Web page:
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Planning to serve wine at your next Indian party? Here is a helpful guide to pairing wine with Indian food.
Pairing wine with Indian food
By Anjum Choudhry Nayyar
This article was first published at Masala Mommas.
Pairing up wines with a hot and spicy Indian meal can be tough what with all the turmeric, onions, garam masala and cumin flavours oozing from every whiff. Canadian Sommelier, Andrew von Teichman, a partner with Allan Jackson of the Jackson-Triggs brand, in their joint virtual winery Union Wines, points out that there are no rules to wine pairing; but he has some suggestions on the best pairing for some dishes.
Wines that tend to have a bit more sweetness or have the perception of sweetness tend to be the best match. The heat of the food can be subdued by the presence of sugar. So an off dry wine would be a great way to start. Rieslings are great for this. Some are made bone dry, an off dry Riesling are great.
Gewürztraminer: Another name for this wine is “spicy grape” and these are no-brainers. They’re very aromatic wines, but they have a residual sugar that can combat the sweetness.
You can really do both. You want a red wine that’s a bit lighter in style. So a Pinot Noir or a Gamay noir (Beaujolais). You want something fruity and lighter bodied with Indian food.
Blended white wines tend to be well suited because they are more versatile. Our Union White has a great blend of Gewürztraminer and Riesling in it with a touch of sweetness.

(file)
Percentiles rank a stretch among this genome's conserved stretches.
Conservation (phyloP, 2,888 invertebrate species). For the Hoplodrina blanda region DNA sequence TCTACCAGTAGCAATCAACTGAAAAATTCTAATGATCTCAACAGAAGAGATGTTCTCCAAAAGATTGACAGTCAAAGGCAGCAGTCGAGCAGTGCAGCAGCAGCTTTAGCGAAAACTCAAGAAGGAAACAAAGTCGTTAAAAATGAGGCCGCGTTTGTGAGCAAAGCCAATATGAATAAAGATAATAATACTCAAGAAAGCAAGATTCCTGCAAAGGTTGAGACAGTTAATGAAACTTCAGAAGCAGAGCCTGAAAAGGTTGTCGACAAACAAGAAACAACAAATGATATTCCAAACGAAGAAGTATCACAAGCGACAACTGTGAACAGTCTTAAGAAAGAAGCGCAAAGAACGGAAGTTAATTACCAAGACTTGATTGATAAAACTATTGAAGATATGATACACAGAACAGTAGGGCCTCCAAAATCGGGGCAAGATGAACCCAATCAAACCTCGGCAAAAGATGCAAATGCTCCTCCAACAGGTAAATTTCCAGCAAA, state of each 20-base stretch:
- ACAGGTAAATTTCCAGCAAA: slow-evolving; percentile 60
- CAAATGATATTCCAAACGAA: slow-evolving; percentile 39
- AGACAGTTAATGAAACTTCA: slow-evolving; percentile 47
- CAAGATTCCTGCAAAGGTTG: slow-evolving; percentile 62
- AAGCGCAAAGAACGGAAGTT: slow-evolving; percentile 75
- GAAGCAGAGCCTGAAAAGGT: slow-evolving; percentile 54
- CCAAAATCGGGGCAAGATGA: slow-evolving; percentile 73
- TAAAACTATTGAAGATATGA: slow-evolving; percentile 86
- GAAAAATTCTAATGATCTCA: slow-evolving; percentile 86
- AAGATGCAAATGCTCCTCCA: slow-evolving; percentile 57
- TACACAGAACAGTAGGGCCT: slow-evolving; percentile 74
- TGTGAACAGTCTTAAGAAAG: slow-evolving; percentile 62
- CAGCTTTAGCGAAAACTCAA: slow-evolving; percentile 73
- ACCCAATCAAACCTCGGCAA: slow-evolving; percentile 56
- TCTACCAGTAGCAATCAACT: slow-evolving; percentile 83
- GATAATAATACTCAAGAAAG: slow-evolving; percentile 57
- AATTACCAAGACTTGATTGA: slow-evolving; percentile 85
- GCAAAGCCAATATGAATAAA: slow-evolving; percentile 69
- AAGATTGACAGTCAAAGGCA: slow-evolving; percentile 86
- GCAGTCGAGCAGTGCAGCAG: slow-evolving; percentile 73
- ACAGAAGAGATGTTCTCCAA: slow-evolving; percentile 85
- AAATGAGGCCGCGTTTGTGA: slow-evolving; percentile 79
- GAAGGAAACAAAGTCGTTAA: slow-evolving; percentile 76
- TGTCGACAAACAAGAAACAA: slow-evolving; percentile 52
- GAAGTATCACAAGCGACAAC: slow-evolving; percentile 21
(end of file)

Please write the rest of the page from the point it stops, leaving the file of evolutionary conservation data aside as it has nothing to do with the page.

Rose wines are a great idea. On average they seem sweeter but in general they’re an off dry wine, they’re chilled down and they’re fruity so they offset a bit of the spice. Summer is a great time to have a rose. They’re really refreshing.
There are loads of flavours in Indian appetizers, so I’m a big fan of Sauvignon Blanc. This wine hits you with a flavour that’s equally fruity and zesty. It is vibrant and has real character, with lots of aromatics. It’s extremely refreshing as well. It has a bit more acidity and helps to create salivation in your mouth.
Wine for a hardier dish (such as lamb or goat)
I would look at a new world red wine, something from Australia or California. Try to avoid higher alcohol wines. The higher the alcohol could clash with the dish, and can be pretty abrasive on the food.
Wines to avoid with Indian food
I would avoid wines high in tannins so big huge bold reds wouldn’t be the best fit. A real red zinfandel would be too overpowering.
For more information on Union Wines visit: www.unionwines.com.
*Photo credit: Thoursie.
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